A WOMAN whose baby girl died in her arms after a hospital delayed her delivery by three hours is calling for lessons to be learned.
Sener Goodrum has said she will ‘never get over the tragic loss’ of baby Amelia.
The 38-year-old had been 39 weeks pregnant when she experienced some bleeding on January 18, 2020.
She called The Royal Bournemouth Hospital maternity unit at around 1am and was advised to call Poole Hospital.
The team there advised her to take paracetamol and have a warm bath.
But the bleeding continued and at 4.30am Sener was reviewed by an obstetrician.
It was agreed that a C-section would be carried out, a procedure which is usually done within 75 minutes.
The C-section happened at 7.30am and baby Amelia was in a poor condition, she was pale and needed to be placed on a ventilator.
She was soon transferred to the neonatal unit, but sadly died in Sener's arms eight hours later.
Following their baby's death, Sener and her husband Craig Goodrum instructed medical negligence experts at Irwin Mitchell to investigate mum and baby's care under the then Poole Hospital NHS Foundation Trust.
Through NHS Resolution, the Trust has now admitted a breach of duty.
They accepted that Sener "should have been asked to attend the hospital by The Royal Bournemouth Hospital" due to her report of bleeding.
In addition, there was "a failure at Poole" to recognise the baby's abnormal heart rate sooner and deliver her by C-section more than three hours earlier.
All we hope now is that lessons are learned so others don't have to go through what we have
The hospital also admitted that this "would have resulted in the safe delivery of baby Amelia and her passing avoided."
The parties are now working together to reach a settlement for the family. Sener is also joining with her legal team in sharing her story as part of Baby Loss Awareness Week which runs from 9 to 15 October.
Sener said: "Losing Amelia so tragically will be something we'll never get over. Throughout my pregnancy, we were so excited and couldn't wait to meet our baby girl.
"When I started bleeding I knew something wasn't right.
What is a Caesarean section?
Around one in five babies born in Britain are delivered by a C-section.
To carry out the operation, a cut is made across the tummy, allowing surgeons access to the womb.
Caesareans can be life-threatening, so doctors will only recommend it if it’s the safest option for pregnant women and their babies.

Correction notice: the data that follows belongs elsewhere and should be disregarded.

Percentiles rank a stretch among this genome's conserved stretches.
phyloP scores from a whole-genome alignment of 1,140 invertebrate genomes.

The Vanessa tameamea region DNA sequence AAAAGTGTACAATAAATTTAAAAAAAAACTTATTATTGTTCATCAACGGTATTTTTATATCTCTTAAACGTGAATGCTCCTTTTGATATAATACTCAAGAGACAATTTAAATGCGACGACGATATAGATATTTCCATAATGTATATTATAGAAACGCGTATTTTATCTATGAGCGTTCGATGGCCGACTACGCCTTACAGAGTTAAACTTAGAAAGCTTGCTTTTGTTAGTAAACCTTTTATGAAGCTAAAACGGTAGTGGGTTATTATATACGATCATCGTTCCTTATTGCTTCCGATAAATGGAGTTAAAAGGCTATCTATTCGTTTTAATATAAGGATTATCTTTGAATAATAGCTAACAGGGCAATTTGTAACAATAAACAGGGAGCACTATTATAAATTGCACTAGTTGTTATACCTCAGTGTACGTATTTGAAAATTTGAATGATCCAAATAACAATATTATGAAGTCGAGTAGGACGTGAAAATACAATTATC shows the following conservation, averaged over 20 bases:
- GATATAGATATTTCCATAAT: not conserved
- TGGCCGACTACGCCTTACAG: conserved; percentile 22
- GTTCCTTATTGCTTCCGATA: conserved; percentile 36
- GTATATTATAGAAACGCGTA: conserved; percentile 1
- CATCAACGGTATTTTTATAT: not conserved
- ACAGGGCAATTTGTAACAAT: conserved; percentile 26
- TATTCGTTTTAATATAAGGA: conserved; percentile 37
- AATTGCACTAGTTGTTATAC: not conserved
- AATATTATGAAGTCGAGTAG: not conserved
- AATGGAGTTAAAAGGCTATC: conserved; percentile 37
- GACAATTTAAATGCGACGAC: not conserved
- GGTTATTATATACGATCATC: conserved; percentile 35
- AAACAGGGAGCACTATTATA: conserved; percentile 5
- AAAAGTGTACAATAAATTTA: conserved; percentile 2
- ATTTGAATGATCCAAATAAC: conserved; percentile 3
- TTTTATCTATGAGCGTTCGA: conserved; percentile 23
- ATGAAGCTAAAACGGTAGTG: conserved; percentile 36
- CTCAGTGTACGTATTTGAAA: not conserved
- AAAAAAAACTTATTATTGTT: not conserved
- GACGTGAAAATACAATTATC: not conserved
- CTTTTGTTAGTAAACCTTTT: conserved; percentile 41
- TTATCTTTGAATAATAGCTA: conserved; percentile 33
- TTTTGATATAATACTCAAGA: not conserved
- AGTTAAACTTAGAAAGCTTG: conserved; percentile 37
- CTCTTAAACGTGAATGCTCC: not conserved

The NHS says a c-section is “generally a very safe procedure”.
While some women choose to have a Caesarean for non-medical reasons, the delivery method is often recommended by doctors.
The NHS reveals the reasons why doctors may prescribe a C-section…
- your baby is in the breech position (feet first) and your doctor has been unable to turn them by applying gentle pressure to your tummy, or you would prefer they didn't try this
- you have a low-lying placenta (placenta praevia)
- you have pregnancy-related high blood pressure (pre-eclampsia)
- you have certain infections, such as a first genital herpes infection occurring late in pregnancy or untreated HIV
- your baby isn't getting enough oxygen and nutrients – sometimes this may mean the baby needs to be delivered immediately
- your labour isn't progressing or there's excessive vaginal bleeding
"We were so relieved when Amelia was finally delivered, but it was heartbreaking to see the state she was in. She couldn't breathe properly and she had hardly any colour about her.
"Losing her just a few hours later was absolutely devastating. To know that we'll never see her grow up or mark all the milestones other families get to is truly unbearable.”
She added that they would ‘give anything’ to turn back the clock and change what happened.
Sener added: ''All we hope now is that lessons are learned so others don't have to go through what we have."
Alice Webster, specialist medical negligence lawyer at Irwin Mitchell representing Sener, said: "It's less than 21 months since Amelia's death and what happened is all still so raw for Sener and Craig.
''They were both really looking forward to becoming parents and continue to struggle to accept what's happened.''
We pay for your stories!
Do you have a story for The Sun news desk?
Email us at [email protected] or call 02077824104. You can WhatsApp us on 07423 720 250. We pay for videos too. Click here to upload yours
Click here to get The Sun newspaper delivered for FREE for the next six weeks.
Source: Read Full Article